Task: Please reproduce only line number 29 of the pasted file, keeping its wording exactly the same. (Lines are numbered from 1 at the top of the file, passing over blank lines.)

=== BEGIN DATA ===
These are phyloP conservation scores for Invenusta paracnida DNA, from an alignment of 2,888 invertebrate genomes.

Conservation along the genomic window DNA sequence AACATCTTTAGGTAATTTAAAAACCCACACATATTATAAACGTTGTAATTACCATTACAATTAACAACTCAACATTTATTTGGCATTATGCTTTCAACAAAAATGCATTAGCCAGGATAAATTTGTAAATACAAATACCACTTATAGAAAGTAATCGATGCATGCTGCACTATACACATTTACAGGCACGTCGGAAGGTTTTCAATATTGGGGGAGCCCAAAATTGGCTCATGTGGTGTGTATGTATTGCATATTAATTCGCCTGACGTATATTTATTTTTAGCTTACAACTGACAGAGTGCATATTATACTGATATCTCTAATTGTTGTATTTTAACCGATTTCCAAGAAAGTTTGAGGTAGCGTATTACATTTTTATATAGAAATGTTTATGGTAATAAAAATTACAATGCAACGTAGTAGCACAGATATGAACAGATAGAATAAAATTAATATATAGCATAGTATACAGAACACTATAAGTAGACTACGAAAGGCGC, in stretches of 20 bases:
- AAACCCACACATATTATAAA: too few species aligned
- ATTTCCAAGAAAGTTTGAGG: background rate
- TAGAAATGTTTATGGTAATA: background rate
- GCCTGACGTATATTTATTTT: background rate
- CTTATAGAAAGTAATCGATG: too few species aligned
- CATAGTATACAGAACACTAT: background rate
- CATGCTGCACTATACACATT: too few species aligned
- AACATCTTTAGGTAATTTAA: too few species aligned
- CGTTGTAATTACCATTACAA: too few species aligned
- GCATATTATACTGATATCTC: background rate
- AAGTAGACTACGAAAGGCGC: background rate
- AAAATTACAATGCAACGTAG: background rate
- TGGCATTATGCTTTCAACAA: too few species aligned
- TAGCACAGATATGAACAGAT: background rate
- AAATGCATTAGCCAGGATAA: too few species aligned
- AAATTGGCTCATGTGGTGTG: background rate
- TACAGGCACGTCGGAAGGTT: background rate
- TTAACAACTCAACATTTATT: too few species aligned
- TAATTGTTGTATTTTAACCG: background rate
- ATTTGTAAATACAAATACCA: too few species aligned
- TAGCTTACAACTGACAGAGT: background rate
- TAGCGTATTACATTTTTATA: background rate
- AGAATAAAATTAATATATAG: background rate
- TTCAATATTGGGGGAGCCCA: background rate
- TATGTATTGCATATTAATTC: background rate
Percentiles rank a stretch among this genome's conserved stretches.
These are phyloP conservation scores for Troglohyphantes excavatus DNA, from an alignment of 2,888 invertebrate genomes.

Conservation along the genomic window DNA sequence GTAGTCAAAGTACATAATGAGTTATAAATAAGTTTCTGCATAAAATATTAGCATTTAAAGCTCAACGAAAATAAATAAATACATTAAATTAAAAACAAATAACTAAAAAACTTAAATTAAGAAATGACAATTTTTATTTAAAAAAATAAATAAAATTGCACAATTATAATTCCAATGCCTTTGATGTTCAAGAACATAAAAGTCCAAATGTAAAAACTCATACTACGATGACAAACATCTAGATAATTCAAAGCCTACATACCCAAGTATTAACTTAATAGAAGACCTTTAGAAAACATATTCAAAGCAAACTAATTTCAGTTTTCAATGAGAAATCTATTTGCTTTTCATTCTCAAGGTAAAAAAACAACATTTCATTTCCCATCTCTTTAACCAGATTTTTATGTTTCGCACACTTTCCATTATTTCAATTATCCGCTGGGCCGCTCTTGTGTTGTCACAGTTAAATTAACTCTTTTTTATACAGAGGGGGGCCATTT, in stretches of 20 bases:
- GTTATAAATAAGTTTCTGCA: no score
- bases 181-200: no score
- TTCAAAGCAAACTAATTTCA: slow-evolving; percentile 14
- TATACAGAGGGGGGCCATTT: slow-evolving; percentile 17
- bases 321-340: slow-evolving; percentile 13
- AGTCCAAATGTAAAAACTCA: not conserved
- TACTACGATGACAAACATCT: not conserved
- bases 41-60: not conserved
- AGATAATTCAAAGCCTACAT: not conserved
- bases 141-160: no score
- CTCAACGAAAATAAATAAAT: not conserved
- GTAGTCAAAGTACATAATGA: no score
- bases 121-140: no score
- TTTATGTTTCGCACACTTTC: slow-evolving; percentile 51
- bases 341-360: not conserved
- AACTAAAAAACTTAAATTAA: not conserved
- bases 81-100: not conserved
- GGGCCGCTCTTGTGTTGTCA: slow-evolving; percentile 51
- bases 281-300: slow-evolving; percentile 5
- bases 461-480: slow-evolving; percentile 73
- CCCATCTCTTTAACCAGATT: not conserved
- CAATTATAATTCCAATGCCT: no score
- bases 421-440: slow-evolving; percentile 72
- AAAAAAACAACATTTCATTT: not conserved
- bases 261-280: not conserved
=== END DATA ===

These are phyloP conservation scores for Troglohyphantes excavatus DNA, from an alignment of 2,888 invertebrate genomes.